she·te·cha·desh · a·lei·nu · cho·desh · tov, · ba·a·do·nei·nu · Ye·shu·a · ha·ma·shi·ach · amen
 

"May it be Your will, LORD our God and God of our fathers,
that you renew for us a good month in our Lord Yeshua the Messiah. Amen."




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Holocaust Remembrance Day


 

On January 27, 1945, the largest of the Nazi death camps (Auschwitz-Birkenau in Poland) was liberated by Soviet troops. In October 2005, the UN General Assembly designated this date as "International Holocaust Remembrance Day" (IHRD) to commemorate and honor the victims of the Nazi era. Note that the UN-sponsored date is not the same thing as Yom HaShoah, which occurs in the spring (Nisan 27).

The systematic genocide of the Jewish people is one of the most heinous and barbarous crimes in the history of humanity. Reflecting on the atrocities should lead each of us to be vigilant to protect the individual liberties of all people at the hands of the State.  Any political ideology or religious creed that elevates the interest of the "collective" over the sanctity of the individual is therefore inherently suspect.

Note: For more information about IHRD, see this page.

Blessing before Torah Study:

Click for the blessing

Some terms:

  • Parashah is the weekly Scripture portion taken from the Torah. Each parashah is given a name and is usually referred to as "parashat - name" (e.g., parashat Noach). For more information about weekly readings, click here.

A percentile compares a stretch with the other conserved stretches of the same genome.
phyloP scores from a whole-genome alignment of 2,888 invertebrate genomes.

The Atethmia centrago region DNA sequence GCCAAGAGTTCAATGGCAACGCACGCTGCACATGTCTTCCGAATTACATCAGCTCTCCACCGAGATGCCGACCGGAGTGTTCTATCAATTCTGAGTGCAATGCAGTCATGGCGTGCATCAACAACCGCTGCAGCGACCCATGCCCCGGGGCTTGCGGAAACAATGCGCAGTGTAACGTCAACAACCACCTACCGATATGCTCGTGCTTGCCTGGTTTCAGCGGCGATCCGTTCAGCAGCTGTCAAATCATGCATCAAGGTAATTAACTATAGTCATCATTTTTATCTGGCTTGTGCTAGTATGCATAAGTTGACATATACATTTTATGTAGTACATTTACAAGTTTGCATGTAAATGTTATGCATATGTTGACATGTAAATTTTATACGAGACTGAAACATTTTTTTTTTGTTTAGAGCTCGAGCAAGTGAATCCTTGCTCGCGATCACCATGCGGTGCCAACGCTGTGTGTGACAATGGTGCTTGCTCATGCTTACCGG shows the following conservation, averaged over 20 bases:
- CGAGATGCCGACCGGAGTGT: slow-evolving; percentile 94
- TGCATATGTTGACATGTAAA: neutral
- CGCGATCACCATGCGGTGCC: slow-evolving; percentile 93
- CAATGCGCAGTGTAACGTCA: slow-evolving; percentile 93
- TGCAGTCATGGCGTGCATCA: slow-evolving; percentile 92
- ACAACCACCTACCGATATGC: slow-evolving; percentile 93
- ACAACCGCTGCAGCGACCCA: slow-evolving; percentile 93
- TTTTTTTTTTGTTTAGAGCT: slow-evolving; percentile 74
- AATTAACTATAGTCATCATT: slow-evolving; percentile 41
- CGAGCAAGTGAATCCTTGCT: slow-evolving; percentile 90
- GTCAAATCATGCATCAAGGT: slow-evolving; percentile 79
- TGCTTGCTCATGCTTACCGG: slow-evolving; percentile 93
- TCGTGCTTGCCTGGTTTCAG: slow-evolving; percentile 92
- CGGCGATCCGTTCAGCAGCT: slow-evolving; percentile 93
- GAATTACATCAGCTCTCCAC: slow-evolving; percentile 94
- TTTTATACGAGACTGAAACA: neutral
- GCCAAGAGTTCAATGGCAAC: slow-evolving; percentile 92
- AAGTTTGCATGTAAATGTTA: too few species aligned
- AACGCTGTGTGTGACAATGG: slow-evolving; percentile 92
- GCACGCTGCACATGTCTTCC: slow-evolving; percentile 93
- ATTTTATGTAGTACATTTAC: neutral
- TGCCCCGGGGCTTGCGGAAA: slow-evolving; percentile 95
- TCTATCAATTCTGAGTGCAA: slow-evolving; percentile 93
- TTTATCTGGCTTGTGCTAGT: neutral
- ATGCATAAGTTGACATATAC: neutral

• Aliyot refer to a smaller sections of the weekly parashah that are assigned to people of the congregation for public reading during the Torah Reading service. In most congregations it is customary for the person "called up" to recite a blessing for the Torah before and after the assigned section is recited by the cantor. For Shabbat services, there are seven aliyot (and a concluding portion called a maftir). The person who is called to make aliyah is referred to as an oleh (olah, if female).
     
  • Maftir refers to the last Torah aliyah of the Torah chanting service (normally a brief repetition of the 7th aliyah, though on holidays the Maftir portion usually focuses on the Holiday as described in the Torah).  The person who recites the Maftir blessing also recites the blessing over the Haftarah portion.
     
  • Haftarah refers to an additional portion from the Nevi'im (Prophets) read after the weekly Torah portion. The person who made the maftir blessing also recites the blessing for the Haftarah, and may even read the Haftarah before the congregation.
     
  • Brit Chadashah refers to New Testament readings which are added to the traditional Torah Reading cycle. Often blessings over the Brit Chadashah are recited before and after the readings.
     
  • Mei Ketuvim refers to a portion read from the Ketuvim, or writings in the Tanakh. Readings from the Ketuvim are usually reserved for Jewish holidays at the synagogue.
     
  • Perek Yomi Tehillim refers to the daily portion of psalms (mizmorim) recited so that the entire book of Psalms (Tehillim) is read through in a month. For a schedule, of daily Psalm readings, click here.
     
  • Gelilah refers to the tying up and covering the Sefer Torah (Torah Scroll) as an honor in the synagogue.
     
  • Divrei Torah ("words of Torah") refers to a commentary, a sermon, or devotional on the Torah portion of the week.